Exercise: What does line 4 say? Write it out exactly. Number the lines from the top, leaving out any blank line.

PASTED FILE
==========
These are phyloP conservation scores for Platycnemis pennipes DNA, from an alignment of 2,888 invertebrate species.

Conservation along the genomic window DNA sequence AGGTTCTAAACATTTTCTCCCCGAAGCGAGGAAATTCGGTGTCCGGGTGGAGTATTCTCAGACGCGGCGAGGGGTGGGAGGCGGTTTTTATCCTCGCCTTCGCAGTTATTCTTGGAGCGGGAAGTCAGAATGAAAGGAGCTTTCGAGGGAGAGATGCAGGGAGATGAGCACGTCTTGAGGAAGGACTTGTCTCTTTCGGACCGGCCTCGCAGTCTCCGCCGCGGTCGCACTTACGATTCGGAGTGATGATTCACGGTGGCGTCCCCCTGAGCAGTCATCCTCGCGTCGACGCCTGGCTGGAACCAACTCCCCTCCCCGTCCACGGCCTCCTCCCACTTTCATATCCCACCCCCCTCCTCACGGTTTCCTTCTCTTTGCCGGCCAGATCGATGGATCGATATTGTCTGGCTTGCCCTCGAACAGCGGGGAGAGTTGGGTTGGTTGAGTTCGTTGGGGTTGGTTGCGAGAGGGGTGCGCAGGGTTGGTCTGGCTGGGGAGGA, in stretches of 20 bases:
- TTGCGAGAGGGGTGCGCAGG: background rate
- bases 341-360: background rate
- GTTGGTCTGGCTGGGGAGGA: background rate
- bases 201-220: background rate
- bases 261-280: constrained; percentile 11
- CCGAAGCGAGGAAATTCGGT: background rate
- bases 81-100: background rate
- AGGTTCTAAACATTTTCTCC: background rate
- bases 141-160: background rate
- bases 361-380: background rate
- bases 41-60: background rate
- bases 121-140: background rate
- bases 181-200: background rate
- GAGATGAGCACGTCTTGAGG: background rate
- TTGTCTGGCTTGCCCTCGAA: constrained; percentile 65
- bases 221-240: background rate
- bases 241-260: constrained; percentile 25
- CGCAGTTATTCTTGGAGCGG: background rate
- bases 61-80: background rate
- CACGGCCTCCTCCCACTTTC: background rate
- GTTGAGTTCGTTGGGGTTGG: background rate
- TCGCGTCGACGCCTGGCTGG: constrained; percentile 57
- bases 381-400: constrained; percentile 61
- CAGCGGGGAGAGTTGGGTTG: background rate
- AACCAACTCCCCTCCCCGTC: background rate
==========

- bases 341-360: background rate